To lose weight, I realised all I had to do is simply eat for one person. Eat right kind of food. You cannot plan to eat for one person and eat a horse. You got to eat right. Decide your meals for next day a day/week in advance. Plan, plan, plan. Most of us don’t know how many calories we intake in each meal. Use free tools such as
Divide your meals into (whatever works for you):
– breakfast
– morning snack
– lunch
– afternoon snack
– evening meal

When I started eating right, some days I struggled with even consuming 1200 calories a day. When I was eating ‘whatever’ came my way – I was eating upto 4000-5000 calories a day.

It’s simple science. None of us really need to get into specifics of that. What we need to simply remember is consuming our recommended calorie intake every day, exercising every day (any form of exercise is fine) and leading a good lifestyle (drinking plenty of water, and getting at least 8 hours of sleep) will have a huge impact on our health. Staying HAPPY is very critical. I learnt that I am an emotional eater. I eat when I feel low. Now I substitute that with exercise and other forms of activity (I have added running, walking, strength training, weights. There is much more I want to add – hot yoga, aerobics, dancing, swimming……)

Bring the magic to your lives – eat well, exercise! Don’t be secret eaters, as I was.

Let’s not pretend that our weight is just coming on its own. Let’s take ownership, so we can change it, so we can get healthier.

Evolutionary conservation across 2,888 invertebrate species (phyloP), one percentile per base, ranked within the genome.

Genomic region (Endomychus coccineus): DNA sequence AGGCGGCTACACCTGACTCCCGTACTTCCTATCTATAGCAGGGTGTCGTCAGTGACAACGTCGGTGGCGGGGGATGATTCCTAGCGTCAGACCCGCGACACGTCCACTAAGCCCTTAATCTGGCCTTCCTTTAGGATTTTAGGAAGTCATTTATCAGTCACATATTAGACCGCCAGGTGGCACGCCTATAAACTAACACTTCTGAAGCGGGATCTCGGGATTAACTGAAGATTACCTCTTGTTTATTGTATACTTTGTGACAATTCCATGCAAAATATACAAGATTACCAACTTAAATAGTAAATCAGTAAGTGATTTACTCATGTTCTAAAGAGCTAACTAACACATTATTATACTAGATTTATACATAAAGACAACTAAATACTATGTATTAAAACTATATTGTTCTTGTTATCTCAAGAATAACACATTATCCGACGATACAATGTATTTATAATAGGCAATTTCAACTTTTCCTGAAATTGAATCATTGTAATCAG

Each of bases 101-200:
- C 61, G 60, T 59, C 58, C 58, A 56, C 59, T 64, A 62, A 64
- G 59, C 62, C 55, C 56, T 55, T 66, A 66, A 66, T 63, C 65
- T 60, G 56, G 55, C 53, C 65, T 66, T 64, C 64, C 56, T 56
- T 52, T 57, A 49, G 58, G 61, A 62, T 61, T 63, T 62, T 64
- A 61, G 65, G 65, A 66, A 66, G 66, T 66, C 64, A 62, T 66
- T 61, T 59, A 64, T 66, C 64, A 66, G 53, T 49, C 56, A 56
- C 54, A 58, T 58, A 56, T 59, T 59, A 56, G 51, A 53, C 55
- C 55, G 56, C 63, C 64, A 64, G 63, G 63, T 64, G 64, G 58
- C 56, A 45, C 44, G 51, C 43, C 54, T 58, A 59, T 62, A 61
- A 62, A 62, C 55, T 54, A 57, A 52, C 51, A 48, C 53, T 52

I challenge you to log in your food today on Log in every morsel, every drink, coke, pepsi, sprite, every thing…and then check how many calories you actually take in. Then calculate how many calories you really burn each day. The answers will come. It’s simple science. Not magic. But losing weight can be magical, as I have found out!

(For me focusing on changing my habits for long term lifestyle changes has worked – that has helped me lose weight and keep it off).


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My story so far:

So those of you who have followed my journey would know how difficult it was for me that time in 2012, when I was very ill. Walking 5 minutes was a huge effort, let alone the thought of running. It was only going to get worse, and possibly result in the ultimate – death.  It was pure strength of will, focus, absolute determination, hard work and the support of my family and close circle of friends that helped me reclaim my health and my life. I have come a long way since then. I can now run 5 kms, I won’t say effortlessly, but quite easily.  On my recent trip to Brixen, Italy I had a few minutes to make up my mind about para-gliding in the Dolomites. I have never done any thing like this before. I decided to just go for it. And what an amazing 20 minutes that was, flying high in the sky over 3500 meters above ground, looking down at the valley. It was beyond anything I had experienced  or imagined before. I suddenly learnt the power of mental endurance. Then a couple of weeks later, came the opportunity to do a 15 kms Bridges Challenge for Diabetes UK  which further reaffirmed my belief in myself, and what I could achieve, if I set my mind to it. This gave me the will to set out a new challenge. With continued encouragement from all of you out there, I know I can do this. Read the rest of this entry »

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Posted by on November 7, 2014 in Diet, Energy, Exercise, Motivation


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Lessons Learnt from Detoxing My Soul

Lessons Learnt from Detoxing My Soul

In my previous post, I talked about detoxing the soul, not just the mind and the body.

In this post I am sharing the lessons, I have learnt: Read the rest of this entry »